Category Archives: A Fresh Start

UPDATES for yet to be published 3rd ed. of A Fresh Start Toward Renewal

The 3rd edition of A Fresh Start is yet to be published. But there are three updates to that 3rd edition that you can read now. These are updated chapters on Sabbatical and Spiritual Disciplines and a new chapter on Mentoring. Links to those chapters:

Sabbatical

Mentoring

Spiritual Disciplines

You can still buy the book, A Fresh Start Toward Renewal, on Amazon.

It can help you look back, in and forward.

 

 

 

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Writing

When we use pen on paper to write, something happens in our brain to awaken it (apparently typing or reading don’t have the same effect). When we intentionally write down Scripture, prayers and responses, we have slowed down the process and are paying more attention to those prayers and Scriptures. Therefore, copying Bible passages can make our prayer time more meaningful. When I began to practice this discipline almost twenty years ago, it was significant to my own personal renewal and ongoing spiritual development since.

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Thanksgiving

There is no longer any question about the value of thanksgiving. This is true for the person expressing gratitude and the one receiving the thanks. Lots of studies show the importance to our own well-being of be thankful. I have even found that it is helpful when I am struggling in a relationship with someone to practice thanking God for them as I pray for them. God uses that prayer to change my own heart toward them. But thanksgiving must also be directed toward God. If, sometimes, you’re not sure that you have something to be thankful for, just thank God for your last heartbeat and breath. To regularly practice the discipline of thanksgiving is as sure a path to change as one may take.

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Supplication           

This is an old word that literally means begging earnestly with humility. I think that it often may be associated with asking for the needs for others, but here it is for our own needs also. When praying for others, it has often been called intercession. To practice supplication then, is to ask God for whatever is on my mind and heart. I would suggest this one point: Adore first, Confess humbly, Thank often and Supplicate last (ACTS). One more helpful practice is to keep a prayer journal where you list those requests. Then when each request is answered (in whatever way God chooses), write a prayer of thanksgiving beside or below it.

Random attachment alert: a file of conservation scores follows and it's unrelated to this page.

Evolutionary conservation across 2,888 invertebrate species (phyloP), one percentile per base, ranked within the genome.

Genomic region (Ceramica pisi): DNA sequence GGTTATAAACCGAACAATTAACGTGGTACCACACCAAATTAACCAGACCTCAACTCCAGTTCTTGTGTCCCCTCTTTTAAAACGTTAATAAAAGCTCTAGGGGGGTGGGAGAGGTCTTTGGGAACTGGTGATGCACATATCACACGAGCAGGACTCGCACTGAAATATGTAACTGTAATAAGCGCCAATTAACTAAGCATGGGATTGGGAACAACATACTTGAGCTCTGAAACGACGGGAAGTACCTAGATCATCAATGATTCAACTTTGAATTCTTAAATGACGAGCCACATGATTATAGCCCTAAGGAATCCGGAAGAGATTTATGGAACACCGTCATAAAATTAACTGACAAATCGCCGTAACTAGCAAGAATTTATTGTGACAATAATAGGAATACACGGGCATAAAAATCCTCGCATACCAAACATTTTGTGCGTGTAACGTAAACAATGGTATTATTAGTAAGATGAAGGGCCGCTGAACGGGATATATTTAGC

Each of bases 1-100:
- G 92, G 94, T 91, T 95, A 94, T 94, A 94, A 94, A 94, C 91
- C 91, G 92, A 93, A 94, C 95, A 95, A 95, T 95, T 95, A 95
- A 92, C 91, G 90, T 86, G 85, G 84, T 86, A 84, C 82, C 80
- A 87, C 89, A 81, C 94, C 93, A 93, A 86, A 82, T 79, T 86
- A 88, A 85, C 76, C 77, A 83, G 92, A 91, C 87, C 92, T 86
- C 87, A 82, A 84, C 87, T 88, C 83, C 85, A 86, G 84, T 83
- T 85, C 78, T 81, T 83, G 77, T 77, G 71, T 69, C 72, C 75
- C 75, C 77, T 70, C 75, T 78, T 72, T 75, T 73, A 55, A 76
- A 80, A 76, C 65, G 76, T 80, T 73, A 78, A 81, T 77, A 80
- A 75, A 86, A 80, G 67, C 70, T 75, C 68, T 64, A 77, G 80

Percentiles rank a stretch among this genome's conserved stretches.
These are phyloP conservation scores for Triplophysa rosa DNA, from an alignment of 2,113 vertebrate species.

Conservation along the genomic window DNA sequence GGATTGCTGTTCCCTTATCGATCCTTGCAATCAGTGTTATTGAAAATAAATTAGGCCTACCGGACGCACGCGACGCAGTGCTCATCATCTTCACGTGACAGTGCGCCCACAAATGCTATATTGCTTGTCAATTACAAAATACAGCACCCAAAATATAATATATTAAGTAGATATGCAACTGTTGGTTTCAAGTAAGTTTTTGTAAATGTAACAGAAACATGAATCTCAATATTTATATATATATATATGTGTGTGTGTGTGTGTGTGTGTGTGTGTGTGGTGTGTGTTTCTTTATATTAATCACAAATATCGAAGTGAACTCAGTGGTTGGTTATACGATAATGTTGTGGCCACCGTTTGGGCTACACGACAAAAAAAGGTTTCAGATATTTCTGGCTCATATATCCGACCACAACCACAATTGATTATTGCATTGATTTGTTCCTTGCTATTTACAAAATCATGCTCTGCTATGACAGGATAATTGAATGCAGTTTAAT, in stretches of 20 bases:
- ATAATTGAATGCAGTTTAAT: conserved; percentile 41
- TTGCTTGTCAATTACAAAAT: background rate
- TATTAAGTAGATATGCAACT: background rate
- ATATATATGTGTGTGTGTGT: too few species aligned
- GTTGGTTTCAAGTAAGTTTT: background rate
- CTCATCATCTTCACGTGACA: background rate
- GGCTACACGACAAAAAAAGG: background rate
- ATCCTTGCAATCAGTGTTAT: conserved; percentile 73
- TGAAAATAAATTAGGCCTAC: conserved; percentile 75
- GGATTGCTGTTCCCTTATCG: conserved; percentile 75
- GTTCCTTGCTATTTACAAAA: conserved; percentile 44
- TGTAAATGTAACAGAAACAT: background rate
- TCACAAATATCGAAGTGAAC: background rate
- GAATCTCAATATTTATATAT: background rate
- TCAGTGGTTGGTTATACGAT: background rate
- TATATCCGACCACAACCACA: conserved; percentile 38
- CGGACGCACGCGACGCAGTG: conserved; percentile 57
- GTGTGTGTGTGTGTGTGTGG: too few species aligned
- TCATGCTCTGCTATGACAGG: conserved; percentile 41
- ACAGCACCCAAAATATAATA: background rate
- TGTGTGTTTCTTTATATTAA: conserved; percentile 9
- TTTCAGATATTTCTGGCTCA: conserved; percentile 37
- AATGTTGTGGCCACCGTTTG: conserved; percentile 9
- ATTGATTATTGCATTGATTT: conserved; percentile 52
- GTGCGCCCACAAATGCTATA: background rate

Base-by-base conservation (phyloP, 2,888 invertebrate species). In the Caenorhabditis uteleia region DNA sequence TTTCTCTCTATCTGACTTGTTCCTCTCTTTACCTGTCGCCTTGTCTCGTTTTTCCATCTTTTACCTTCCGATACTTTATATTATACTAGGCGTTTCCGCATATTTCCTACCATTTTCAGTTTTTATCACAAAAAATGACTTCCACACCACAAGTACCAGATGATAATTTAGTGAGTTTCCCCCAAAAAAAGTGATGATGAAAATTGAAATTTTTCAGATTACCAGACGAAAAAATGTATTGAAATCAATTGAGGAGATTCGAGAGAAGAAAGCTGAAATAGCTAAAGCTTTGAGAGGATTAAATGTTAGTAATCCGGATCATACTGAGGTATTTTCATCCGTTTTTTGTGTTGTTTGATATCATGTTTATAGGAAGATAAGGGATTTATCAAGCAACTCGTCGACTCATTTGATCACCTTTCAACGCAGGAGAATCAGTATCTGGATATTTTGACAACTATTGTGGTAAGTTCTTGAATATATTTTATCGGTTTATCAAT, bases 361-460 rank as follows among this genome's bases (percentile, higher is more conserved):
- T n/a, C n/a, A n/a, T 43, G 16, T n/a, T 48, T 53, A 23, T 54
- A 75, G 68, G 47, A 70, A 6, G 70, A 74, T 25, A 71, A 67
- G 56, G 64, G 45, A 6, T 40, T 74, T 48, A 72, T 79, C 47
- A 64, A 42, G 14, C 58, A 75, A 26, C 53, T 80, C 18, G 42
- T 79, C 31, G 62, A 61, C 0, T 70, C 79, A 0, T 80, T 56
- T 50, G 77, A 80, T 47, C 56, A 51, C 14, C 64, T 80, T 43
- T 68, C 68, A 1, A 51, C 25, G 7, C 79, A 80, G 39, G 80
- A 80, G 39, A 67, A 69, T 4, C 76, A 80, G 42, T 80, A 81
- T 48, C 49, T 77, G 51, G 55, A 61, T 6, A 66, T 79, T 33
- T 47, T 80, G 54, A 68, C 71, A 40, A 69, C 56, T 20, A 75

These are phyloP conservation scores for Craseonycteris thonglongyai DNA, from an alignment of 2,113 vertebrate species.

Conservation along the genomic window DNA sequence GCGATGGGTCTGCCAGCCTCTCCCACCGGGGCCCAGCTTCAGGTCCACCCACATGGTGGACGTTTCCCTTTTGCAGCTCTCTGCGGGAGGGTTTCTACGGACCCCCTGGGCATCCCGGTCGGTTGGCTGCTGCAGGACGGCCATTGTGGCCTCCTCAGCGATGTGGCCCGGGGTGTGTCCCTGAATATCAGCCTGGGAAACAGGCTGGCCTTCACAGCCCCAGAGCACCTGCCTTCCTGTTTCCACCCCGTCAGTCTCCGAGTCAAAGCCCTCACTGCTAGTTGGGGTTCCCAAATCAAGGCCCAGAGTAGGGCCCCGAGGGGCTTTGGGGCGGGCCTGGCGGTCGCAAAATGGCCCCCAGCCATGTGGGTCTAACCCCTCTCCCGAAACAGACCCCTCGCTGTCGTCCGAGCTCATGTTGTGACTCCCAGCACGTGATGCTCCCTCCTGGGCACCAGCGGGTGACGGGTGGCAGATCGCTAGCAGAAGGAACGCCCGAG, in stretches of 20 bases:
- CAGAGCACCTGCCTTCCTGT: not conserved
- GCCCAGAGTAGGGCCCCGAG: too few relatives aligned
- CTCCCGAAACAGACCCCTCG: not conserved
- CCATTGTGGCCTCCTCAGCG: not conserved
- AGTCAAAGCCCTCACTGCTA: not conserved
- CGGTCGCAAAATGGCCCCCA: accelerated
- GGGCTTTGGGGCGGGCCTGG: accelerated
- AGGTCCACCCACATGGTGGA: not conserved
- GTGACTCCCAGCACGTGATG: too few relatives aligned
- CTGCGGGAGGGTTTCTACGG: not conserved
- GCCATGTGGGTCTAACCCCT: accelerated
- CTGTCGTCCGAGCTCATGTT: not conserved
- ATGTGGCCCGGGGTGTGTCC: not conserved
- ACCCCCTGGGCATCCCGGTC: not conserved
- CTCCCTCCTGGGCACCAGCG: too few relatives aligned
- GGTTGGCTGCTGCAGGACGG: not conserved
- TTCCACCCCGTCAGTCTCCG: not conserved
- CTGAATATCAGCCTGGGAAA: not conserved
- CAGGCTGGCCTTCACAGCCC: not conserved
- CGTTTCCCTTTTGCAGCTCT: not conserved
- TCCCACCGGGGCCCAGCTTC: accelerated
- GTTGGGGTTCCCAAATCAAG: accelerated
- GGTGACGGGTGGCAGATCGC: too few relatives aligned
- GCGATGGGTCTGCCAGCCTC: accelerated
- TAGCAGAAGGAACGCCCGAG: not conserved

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Submission

I did not have to join a religious order to practice submission. But I did have to make a commitment to some fellow disciples to meet and be open to their input and challenges into my life. Practicing submission is a simple as making myself accountable to a couple of fellow disciples. They will ask me and care about my struggles and remind me of His grace. The better my brothers know me, the more I have confessed to them, the easier it will be for them to remind me that I am straying from the path that honors God. Then I can submit to that counsel and turn back to my Lord.

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Solitude

Like silence, this may be difficult for some, especially the extrovert. But it is in being alone for a period of time that one may hear God and one’s self. Solitude means to be alone and goes naturally with silence. But unlike silence, you may not be silent but be talking to God in prayer and praying aloud and reading Scripture aloud can both be very meaningful indeed.

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Simplicity

It is said that when Saint Augustine died, he had nothing but his writings and few clothes. Everything he had belonged to the monastery. To practice simplicity does not require a vow of poverty, but it does suggest moving away from a lifestyle that is focused on possessions into a lifestyle of less. Doing more with less means having fewer things around us to care for so that more of our attention may be toward God and people. If I didn’t have to mow the lawn, that’s forty minutes I could give to something else. But we must be careful about extremes. Because it is during that very forty minutes that I can often be in solitude and silence with God as I follow my noisy mower, oblivious to everything, except the row of grass that I am cutting. It’s about attitude, and asking: Can I do without this thing?”

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